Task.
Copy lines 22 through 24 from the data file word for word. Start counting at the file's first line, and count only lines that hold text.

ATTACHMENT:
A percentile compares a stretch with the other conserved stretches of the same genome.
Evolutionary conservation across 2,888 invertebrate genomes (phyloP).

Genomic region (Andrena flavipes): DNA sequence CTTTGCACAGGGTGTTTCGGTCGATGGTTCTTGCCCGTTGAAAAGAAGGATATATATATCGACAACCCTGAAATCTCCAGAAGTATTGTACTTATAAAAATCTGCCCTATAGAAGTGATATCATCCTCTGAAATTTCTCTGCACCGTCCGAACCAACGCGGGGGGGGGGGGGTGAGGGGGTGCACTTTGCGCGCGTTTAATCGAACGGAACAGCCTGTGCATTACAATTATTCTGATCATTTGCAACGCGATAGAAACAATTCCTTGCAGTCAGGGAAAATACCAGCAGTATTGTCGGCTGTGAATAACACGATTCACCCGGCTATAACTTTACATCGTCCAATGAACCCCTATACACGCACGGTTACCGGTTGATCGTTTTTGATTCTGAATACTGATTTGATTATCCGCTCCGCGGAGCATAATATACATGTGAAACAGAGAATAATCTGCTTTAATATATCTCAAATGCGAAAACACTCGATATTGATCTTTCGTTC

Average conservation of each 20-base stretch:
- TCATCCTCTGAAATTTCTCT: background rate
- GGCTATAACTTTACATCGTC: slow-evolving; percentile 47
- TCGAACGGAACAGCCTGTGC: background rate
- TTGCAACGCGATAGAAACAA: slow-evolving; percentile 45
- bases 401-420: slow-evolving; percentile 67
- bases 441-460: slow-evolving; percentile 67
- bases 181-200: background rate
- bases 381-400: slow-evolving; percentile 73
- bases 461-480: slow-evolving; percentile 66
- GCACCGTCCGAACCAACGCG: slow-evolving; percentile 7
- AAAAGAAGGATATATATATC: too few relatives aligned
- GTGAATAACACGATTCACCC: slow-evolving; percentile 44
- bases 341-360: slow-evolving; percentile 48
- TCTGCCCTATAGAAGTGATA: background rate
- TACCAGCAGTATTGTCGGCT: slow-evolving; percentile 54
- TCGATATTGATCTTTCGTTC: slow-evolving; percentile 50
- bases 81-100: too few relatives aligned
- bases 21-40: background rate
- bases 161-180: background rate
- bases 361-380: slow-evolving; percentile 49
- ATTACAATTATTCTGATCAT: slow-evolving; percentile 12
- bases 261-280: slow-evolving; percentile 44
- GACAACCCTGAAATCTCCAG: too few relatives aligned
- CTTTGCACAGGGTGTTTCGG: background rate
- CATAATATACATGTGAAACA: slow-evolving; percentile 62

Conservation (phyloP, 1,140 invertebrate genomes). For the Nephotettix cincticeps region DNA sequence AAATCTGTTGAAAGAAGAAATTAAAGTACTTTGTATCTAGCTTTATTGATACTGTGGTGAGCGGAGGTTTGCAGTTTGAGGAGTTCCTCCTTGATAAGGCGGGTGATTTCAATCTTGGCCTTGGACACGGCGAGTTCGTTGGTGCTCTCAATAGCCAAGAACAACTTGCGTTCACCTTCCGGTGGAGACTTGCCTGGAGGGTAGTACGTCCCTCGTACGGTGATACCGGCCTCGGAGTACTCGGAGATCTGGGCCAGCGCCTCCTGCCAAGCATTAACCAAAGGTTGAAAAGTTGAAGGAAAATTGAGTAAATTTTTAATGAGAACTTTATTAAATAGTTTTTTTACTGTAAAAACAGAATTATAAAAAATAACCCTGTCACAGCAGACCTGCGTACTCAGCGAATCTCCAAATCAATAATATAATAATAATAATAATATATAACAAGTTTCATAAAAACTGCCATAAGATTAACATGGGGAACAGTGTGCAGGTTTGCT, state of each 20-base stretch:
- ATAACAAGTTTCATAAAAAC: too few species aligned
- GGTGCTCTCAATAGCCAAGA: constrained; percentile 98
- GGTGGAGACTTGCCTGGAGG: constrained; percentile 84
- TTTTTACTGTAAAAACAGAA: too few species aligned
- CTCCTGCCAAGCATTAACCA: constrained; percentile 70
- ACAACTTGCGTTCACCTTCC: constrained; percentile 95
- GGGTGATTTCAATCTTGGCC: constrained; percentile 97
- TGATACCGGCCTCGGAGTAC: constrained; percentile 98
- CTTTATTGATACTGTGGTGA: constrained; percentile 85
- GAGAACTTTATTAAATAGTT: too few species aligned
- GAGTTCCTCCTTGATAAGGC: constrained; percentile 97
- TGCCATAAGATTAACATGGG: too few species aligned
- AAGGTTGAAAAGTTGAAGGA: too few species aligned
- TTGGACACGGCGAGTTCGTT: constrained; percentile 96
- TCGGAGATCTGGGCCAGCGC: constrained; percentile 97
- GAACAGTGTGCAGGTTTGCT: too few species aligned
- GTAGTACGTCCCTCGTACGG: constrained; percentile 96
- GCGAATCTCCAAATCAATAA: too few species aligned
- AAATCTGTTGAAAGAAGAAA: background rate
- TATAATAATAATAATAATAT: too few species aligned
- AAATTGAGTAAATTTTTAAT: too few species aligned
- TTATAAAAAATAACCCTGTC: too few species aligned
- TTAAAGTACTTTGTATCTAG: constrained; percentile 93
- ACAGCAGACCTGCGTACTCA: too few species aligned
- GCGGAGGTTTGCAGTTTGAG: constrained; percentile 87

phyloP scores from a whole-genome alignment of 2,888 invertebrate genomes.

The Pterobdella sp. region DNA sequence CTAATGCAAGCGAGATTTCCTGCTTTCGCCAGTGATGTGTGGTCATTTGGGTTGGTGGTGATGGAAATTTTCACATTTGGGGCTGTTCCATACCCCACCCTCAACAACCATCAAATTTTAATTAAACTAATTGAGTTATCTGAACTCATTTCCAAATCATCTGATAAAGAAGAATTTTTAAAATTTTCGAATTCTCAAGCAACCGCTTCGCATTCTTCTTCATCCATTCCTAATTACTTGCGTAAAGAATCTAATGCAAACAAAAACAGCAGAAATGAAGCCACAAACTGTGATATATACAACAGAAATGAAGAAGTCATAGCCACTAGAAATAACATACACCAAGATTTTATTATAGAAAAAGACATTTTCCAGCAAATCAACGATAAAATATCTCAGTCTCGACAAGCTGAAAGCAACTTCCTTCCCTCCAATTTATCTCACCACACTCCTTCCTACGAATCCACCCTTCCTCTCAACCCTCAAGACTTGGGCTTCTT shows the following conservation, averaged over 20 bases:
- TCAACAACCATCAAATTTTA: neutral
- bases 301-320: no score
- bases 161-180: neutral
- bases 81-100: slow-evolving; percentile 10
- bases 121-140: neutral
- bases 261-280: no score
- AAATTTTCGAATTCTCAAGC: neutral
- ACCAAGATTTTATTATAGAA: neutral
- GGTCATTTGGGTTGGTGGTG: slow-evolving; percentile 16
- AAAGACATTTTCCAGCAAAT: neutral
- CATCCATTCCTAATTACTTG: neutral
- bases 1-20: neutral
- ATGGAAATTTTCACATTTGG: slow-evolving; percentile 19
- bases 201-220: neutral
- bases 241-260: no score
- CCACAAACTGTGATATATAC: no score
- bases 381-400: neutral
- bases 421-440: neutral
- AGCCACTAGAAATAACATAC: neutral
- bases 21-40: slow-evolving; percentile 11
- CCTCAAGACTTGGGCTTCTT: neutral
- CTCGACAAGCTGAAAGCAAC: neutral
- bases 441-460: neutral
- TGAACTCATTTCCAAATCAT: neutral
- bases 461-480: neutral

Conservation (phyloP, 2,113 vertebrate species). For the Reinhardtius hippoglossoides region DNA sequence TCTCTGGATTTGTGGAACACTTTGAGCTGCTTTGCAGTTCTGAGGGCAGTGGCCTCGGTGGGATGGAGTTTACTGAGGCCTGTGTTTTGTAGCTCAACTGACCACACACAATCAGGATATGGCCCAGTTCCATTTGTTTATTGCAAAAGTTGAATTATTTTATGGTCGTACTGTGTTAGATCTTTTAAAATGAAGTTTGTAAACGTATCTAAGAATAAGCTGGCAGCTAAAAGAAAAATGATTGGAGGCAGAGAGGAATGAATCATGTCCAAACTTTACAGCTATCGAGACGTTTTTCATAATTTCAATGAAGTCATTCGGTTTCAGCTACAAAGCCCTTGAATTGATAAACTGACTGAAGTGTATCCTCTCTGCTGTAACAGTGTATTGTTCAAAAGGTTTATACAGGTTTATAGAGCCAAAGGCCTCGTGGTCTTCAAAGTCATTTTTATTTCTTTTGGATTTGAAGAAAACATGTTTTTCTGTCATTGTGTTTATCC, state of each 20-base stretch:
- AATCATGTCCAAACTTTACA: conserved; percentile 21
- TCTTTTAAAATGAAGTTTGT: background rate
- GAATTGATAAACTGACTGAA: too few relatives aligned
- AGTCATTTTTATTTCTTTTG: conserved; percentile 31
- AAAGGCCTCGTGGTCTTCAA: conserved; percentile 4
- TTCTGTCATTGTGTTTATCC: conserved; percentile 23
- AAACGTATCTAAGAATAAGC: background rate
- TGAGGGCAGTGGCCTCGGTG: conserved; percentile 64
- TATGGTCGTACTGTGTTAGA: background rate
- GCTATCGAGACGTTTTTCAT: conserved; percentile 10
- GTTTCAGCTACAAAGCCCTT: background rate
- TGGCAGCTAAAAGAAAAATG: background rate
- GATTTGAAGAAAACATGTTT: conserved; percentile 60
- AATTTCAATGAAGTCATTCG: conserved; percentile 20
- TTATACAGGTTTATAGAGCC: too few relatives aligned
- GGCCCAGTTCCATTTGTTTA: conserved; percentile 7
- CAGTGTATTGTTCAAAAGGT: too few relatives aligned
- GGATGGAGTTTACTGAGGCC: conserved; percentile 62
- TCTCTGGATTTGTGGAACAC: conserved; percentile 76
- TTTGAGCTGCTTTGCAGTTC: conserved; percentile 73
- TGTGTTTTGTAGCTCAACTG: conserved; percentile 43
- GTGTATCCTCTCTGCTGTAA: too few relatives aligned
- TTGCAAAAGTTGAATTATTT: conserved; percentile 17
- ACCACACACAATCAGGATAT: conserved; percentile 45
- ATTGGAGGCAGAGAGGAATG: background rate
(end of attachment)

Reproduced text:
- bases 21-40: background rate
- bases 161-180: background rate
- bases 361-380: slow-evolving; percentile 49